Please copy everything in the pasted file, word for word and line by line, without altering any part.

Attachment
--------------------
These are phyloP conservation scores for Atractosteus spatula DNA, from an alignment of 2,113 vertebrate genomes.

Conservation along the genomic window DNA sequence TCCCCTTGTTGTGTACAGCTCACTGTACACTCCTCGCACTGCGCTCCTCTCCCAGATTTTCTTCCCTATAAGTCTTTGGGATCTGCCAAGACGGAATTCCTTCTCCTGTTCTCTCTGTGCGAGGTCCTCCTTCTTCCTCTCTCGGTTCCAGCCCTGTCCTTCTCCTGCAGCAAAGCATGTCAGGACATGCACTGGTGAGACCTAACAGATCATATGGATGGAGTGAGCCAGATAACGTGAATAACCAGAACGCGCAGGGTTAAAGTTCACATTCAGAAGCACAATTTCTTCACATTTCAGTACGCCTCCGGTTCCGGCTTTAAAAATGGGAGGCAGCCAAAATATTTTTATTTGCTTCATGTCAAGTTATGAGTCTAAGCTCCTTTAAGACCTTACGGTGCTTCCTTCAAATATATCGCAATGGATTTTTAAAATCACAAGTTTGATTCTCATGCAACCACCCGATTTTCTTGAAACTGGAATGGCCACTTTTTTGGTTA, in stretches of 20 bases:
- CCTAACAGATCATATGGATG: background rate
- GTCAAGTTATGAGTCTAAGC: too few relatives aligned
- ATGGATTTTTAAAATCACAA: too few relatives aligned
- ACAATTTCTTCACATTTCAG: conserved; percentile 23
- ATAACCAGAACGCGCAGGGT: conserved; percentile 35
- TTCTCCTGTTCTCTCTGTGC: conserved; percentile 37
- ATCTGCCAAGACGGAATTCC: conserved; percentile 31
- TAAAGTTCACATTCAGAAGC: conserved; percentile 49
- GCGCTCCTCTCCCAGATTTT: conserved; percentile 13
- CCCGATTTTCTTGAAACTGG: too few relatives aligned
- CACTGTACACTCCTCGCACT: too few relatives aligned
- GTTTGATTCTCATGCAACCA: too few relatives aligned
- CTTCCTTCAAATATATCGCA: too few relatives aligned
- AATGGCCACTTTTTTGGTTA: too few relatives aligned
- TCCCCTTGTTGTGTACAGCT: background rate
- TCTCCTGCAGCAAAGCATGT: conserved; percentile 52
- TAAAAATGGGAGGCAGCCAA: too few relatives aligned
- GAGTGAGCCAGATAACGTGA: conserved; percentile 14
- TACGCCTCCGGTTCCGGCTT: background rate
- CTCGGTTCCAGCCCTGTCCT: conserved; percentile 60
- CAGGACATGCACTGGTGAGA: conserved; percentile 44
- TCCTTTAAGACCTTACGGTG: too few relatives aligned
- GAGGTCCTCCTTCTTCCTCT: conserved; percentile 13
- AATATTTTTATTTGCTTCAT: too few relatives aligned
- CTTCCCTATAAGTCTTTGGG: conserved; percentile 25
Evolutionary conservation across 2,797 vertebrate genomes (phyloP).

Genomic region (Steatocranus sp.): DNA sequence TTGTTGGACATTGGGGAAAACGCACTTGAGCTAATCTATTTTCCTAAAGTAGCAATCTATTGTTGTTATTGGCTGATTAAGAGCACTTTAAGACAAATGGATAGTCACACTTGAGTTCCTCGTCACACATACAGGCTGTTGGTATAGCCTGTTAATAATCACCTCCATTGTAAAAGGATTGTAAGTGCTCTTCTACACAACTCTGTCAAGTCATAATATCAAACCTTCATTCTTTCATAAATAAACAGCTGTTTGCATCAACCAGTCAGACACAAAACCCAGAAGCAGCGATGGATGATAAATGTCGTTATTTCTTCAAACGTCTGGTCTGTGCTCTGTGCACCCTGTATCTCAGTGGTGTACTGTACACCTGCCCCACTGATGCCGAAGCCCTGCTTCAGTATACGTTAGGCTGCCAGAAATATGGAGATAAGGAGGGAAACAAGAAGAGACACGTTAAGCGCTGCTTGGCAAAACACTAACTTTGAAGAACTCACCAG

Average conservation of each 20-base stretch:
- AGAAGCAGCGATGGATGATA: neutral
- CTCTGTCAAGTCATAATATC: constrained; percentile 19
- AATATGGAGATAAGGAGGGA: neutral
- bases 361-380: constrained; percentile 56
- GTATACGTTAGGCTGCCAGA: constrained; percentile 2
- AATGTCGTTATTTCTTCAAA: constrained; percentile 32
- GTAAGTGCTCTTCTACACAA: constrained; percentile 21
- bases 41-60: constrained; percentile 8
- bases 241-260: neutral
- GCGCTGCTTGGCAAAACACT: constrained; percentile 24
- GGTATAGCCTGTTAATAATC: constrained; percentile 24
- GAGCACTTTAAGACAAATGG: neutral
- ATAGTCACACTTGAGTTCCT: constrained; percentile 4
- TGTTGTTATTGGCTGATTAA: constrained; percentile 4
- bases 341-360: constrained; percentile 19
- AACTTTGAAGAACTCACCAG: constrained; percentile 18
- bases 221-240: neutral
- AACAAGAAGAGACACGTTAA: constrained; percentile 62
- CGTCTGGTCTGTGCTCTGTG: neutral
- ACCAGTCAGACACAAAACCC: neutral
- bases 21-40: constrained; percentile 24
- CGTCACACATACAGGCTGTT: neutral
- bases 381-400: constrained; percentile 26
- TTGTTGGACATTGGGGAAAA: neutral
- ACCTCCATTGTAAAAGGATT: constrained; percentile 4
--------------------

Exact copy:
These are phyloP conservation scores for Atractosteus spatula DNA, from an alignment of 2,113 vertebrate genomes.

Conservation along the genomic window DNA sequence TCCCCTTGTTGTGTACAGCTCACTGTACACTCCTCGCACTGCGCTCCTCTCCCAGATTTTCTTCCCTATAAGTCTTTGGGATCTGCCAAGACGGAATTCCTTCTCCTGTTCTCTCTGTGCGAGGTCCTCCTTCTTCCTCTCTCGGTTCCAGCCCTGTCCTTCTCCTGCAGCAAAGCATGTCAGGACATGCACTGGTGAGACCTAACAGATCATATGGATGGAGTGAGCCAGATAACGTGAATAACCAGAACGCGCAGGGTTAAAGTTCACATTCAGAAGCACAATTTCTTCACATTTCAGTACGCCTCCGGTTCCGGCTTTAAAAATGGGAGGCAGCCAAAATATTTTTATTTGCTTCATGTCAAGTTATGAGTCTAAGCTCCTTTAAGACCTTACGGTGCTTCCTTCAAATATATCGCAATGGATTTTTAAAATCACAAGTTTGATTCTCATGCAACCACCCGATTTTCTTGAAACTGGAATGGCCACTTTTTTGGTTA, in stretches of 20 bases:
- CCTAACAGATCATATGGATG: background rate
- GTCAAGTTATGAGTCTAAGC: too few relatives aligned
- ATGGATTTTTAAAATCACAA: too few relatives aligned
- ACAATTTCTTCACATTTCAG: conserved; percentile 23
- ATAACCAGAACGCGCAGGGT: conserved; percentile 35
- TTCTCCTGTTCTCTCTGTGC: conserved; percentile 37
- ATCTGCCAAGACGGAATTCC: conserved; percentile 31
- TAAAGTTCACATTCAGAAGC: conserved; percentile 49
- GCGCTCCTCTCCCAGATTTT: conserved; percentile 13
- CCCGATTTTCTTGAAACTGG: too few relatives aligned
- CACTGTACACTCCTCGCACT: too few relatives aligned
- GTTTGATTCTCATGCAACCA: too few relatives aligned
- CTTCCTTCAAATATATCGCA: too few relatives aligned
- AATGGCCACTTTTTTGGTTA: too few relatives aligned
- TCCCCTTGTTGTGTACAGCT: background rate
- TCTCCTGCAGCAAAGCATGT: conserved; percentile 52
- TAAAAATGGGAGGCAGCCAA: too few relatives aligned
- GAGTGAGCCAGATAACGTGA: conserved; percentile 14
- TACGCCTCCGGTTCCGGCTT: background rate
- CTCGGTTCCAGCCCTGTCCT: conserved; percentile 60
- CAGGACATGCACTGGTGAGA: conserved; percentile 44
- TCCTTTAAGACCTTACGGTG: too few relatives aligned
- GAGGTCCTCCTTCTTCCTCT: conserved; percentile 13
- AATATTTTTATTTGCTTCAT: too few relatives aligned
- CTTCCCTATAAGTCTTTGGG: conserved; percentile 25
Evolutionary conservation across 2,797 vertebrate genomes (phyloP).

Genomic region (Steatocranus sp.): DNA sequence TTGTTGGACATTGGGGAAAACGCACTTGAGCTAATCTATTTTCCTAAAGTAGCAATCTATTGTTGTTATTGGCTGATTAAGAGCACTTTAAGACAAATGGATAGTCACACTTGAGTTCCTCGTCACACATACAGGCTGTTGGTATAGCCTGTTAATAATCACCTCCATTGTAAAAGGATTGTAAGTGCTCTTCTACACAACTCTGTCAAGTCATAATATCAAACCTTCATTCTTTCATAAATAAACAGCTGTTTGCATCAACCAGTCAGACACAAAACCCAGAAGCAGCGATGGATGATAAATGTCGTTATTTCTTCAAACGTCTGGTCTGTGCTCTGTGCACCCTGTATCTCAGTGGTGTACTGTACACCTGCCCCACTGATGCCGAAGCCCTGCTTCAGTATACGTTAGGCTGCCAGAAATATGGAGATAAGGAGGGAAACAAGAAGAGACACGTTAAGCGCTGCTTGGCAAAACACTAACTTTGAAGAACTCACCAG

Average conservation of each 20-base stretch:
- AGAAGCAGCGATGGATGATA: neutral
- CTCTGTCAAGTCATAATATC: constrained; percentile 19
- AATATGGAGATAAGGAGGGA: neutral
- bases 361-380: constrained; percentile 56
- GTATACGTTAGGCTGCCAGA: constrained; percentile 2
- AATGTCGTTATTTCTTCAAA: constrained; percentile 32
- GTAAGTGCTCTTCTACACAA: constrained; percentile 21
- bases 41-60: constrained; percentile 8
- bases 241-260: neutral
- GCGCTGCTTGGCAAAACACT: constrained; percentile 24
- GGTATAGCCTGTTAATAATC: constrained; percentile 24
- GAGCACTTTAAGACAAATGG: neutral
- ATAGTCACACTTGAGTTCCT: constrained; percentile 4
- TGTTGTTATTGGCTGATTAA: constrained; percentile 4
- bases 341-360: constrained; percentile 19
- AACTTTGAAGAACTCACCAG: constrained; percentile 18
- bases 221-240: neutral
- AACAAGAAGAGACACGTTAA: constrained; percentile 62
- CGTCTGGTCTGTGCTCTGTG: neutral
- ACCAGTCAGACACAAAACCC: neutral
- bases 21-40: constrained; percentile 24
- CGTCACACATACAGGCTGTT: neutral
- bases 381-400: constrained; percentile 26
- TTGTTGGACATTGGGGAAAA: neutral
- ACCTCCATTGTAAAAGGATT: constrained; percentile 4